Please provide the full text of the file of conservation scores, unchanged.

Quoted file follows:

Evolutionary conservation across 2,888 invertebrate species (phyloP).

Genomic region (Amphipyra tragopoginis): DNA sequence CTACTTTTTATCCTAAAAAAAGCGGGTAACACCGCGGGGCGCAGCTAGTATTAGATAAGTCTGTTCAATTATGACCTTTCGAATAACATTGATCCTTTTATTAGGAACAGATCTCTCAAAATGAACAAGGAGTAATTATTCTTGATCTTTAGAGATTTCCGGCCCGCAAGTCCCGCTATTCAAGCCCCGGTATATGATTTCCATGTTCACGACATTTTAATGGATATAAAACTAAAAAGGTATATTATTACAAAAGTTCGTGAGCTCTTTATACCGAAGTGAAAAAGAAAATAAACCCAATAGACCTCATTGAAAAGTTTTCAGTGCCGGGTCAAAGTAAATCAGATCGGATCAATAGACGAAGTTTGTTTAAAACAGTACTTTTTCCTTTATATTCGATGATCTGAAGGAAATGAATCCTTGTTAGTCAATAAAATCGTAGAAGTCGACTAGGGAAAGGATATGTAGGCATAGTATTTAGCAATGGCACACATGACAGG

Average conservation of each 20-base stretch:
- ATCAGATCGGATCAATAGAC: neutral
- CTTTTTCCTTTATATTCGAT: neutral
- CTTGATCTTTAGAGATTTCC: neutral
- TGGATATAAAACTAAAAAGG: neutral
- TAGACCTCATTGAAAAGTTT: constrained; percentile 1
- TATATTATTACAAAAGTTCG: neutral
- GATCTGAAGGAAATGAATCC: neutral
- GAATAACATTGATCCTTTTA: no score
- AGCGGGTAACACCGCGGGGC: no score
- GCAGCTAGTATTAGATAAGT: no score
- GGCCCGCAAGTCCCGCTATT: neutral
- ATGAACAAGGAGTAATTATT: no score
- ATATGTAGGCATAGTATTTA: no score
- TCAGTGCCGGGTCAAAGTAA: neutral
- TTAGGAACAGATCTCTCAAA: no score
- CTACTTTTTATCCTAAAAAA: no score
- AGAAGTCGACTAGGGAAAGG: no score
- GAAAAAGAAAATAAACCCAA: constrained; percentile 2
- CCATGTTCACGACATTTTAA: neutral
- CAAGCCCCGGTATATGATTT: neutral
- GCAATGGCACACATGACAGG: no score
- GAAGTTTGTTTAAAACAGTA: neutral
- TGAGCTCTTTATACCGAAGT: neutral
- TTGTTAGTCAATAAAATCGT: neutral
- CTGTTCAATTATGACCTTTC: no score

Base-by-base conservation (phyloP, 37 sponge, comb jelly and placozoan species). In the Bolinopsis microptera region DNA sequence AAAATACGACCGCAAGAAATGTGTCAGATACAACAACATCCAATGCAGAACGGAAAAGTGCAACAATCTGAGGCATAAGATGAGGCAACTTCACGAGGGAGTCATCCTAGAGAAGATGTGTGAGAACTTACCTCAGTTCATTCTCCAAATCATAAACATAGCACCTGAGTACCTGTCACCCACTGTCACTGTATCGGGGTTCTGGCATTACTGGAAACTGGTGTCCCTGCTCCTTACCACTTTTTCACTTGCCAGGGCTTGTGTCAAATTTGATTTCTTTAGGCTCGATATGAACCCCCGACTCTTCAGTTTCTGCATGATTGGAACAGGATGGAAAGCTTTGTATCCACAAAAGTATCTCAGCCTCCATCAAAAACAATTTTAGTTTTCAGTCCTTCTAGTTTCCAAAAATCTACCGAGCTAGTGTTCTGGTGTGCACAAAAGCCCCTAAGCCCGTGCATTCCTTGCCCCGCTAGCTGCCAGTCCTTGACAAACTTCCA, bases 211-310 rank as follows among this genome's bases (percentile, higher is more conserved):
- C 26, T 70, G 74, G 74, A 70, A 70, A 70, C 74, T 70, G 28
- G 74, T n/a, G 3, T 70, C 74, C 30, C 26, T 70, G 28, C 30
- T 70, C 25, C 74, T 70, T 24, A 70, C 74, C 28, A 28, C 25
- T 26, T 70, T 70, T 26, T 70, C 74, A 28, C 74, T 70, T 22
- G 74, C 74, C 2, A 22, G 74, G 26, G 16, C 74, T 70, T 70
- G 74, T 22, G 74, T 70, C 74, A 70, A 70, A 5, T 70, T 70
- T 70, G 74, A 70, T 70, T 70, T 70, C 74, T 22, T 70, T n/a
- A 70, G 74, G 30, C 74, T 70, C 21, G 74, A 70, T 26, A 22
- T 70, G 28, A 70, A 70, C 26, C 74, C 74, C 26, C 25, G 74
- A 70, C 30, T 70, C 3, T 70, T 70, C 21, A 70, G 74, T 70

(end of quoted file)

Evolutionary conservation across 2,888 invertebrate species (phyloP).

Genomic region (Amphipyra tragopoginis): DNA sequence CTACTTTTTATCCTAAAAAAAGCGGGTAACACCGCGGGGCGCAGCTAGTATTAGATAAGTCTGTTCAATTATGACCTTTCGAATAACATTGATCCTTTTATTAGGAACAGATCTCTCAAAATGAACAAGGAGTAATTATTCTTGATCTTTAGAGATTTCCGGCCCGCAAGTCCCGCTATTCAAGCCCCGGTATATGATTTCCATGTTCACGACATTTTAATGGATATAAAACTAAAAAGGTATATTATTACAAAAGTTCGTGAGCTCTTTATACCGAAGTGAAAAAGAAAATAAACCCAATAGACCTCATTGAAAAGTTTTCAGTGCCGGGTCAAAGTAAATCAGATCGGATCAATAGACGAAGTTTGTTTAAAACAGTACTTTTTCCTTTATATTCGATGATCTGAAGGAAATGAATCCTTGTTAGTCAATAAAATCGTAGAAGTCGACTAGGGAAAGGATATGTAGGCATAGTATTTAGCAATGGCACACATGACAGG

Average conservation of each 20-base stretch:
- ATCAGATCGGATCAATAGAC: neutral
- CTTTTTCCTTTATATTCGAT: neutral
- CTTGATCTTTAGAGATTTCC: neutral
- TGGATATAAAACTAAAAAGG: neutral
- TAGACCTCATTGAAAAGTTT: constrained; percentile 1
- TATATTATTACAAAAGTTCG: neutral
- GATCTGAAGGAAATGAATCC: neutral
- GAATAACATTGATCCTTTTA: no score
- AGCGGGTAACACCGCGGGGC: no score
- GCAGCTAGTATTAGATAAGT: no score
- GGCCCGCAAGTCCCGCTATT: neutral
- ATGAACAAGGAGTAATTATT: no score
- ATATGTAGGCATAGTATTTA: no score
- TCAGTGCCGGGTCAAAGTAA: neutral
- TTAGGAACAGATCTCTCAAA: no score
- CTACTTTTTATCCTAAAAAA: no score
- AGAAGTCGACTAGGGAAAGG: no score
- GAAAAAGAAAATAAACCCAA: constrained; percentile 2
- CCATGTTCACGACATTTTAA: neutral
- CAAGCCCCGGTATATGATTT: neutral
- GCAATGGCACACATGACAGG: no score
- GAAGTTTGTTTAAAACAGTA: neutral
- TGAGCTCTTTATACCGAAGT: neutral
- TTGTTAGTCAATAAAATCGT: neutral
- CTGTTCAATTATGACCTTTC: no score

Base-by-base conservation (phyloP, 37 sponge, comb jelly and placozoan species). In the Bolinopsis microptera region DNA sequence AAAATACGACCGCAAGAAATGTGTCAGATACAACAACATCCAATGCAGAACGGAAAAGTGCAACAATCTGAGGCATAAGATGAGGCAACTTCACGAGGGAGTCATCCTAGAGAAGATGTGTGAGAACTTACCTCAGTTCATTCTCCAAATCATAAACATAGCACCTGAGTACCTGTCACCCACTGTCACTGTATCGGGGTTCTGGCATTACTGGAAACTGGTGTCCCTGCTCCTTACCACTTTTTCACTTGCCAGGGCTTGTGTCAAATTTGATTTCTTTAGGCTCGATATGAACCCCCGACTCTTCAGTTTCTGCATGATTGGAACAGGATGGAAAGCTTTGTATCCACAAAAGTATCTCAGCCTCCATCAAAAACAATTTTAGTTTTCAGTCCTTCTAGTTTCCAAAAATCTACCGAGCTAGTGTTCTGGTGTGCACAAAAGCCCCTAAGCCCGTGCATTCCTTGCCCCGCTAGCTGCCAGTCCTTGACAAACTTCCA, bases 211-310 rank as follows among this genome's bases (percentile, higher is more conserved):
- C 26, T 70, G 74, G 74, A 70, A 70, A 70, C 74, T 70, G 28
- G 74, T n/a, G 3, T 70, C 74, C 30, C 26, T 70, G 28, C 30
- T 70, C 25, C 74, T 70, T 24, A 70, C 74, C 28, A 28, C 25
- T 26, T 70, T 70, T 26, T 70, C 74, A 28, C 74, T 70, T 22
- G 74, C 74, C 2, A 22, G 74, G 26, G 16, C 74, T 70, T 70
- G 74, T 22, G 74, T 70, C 74, A 70, A 70, A 5, T 70, T 70
- T 70, G 74, A 70, T 70, T 70, T 70, C 74, T 22, T 70, T n/a
- A 70, G 74, G 30, C 74, T 70, C 21, G 74, A 70, T 26, A 22
- T 70, G 28, A 70, A 70, C 26, C 74, C 74, C 26, C 25, G 74
- A 70, C 30, T 70, C 3, T 70, T 70, C 21, A 70, G 74, T 70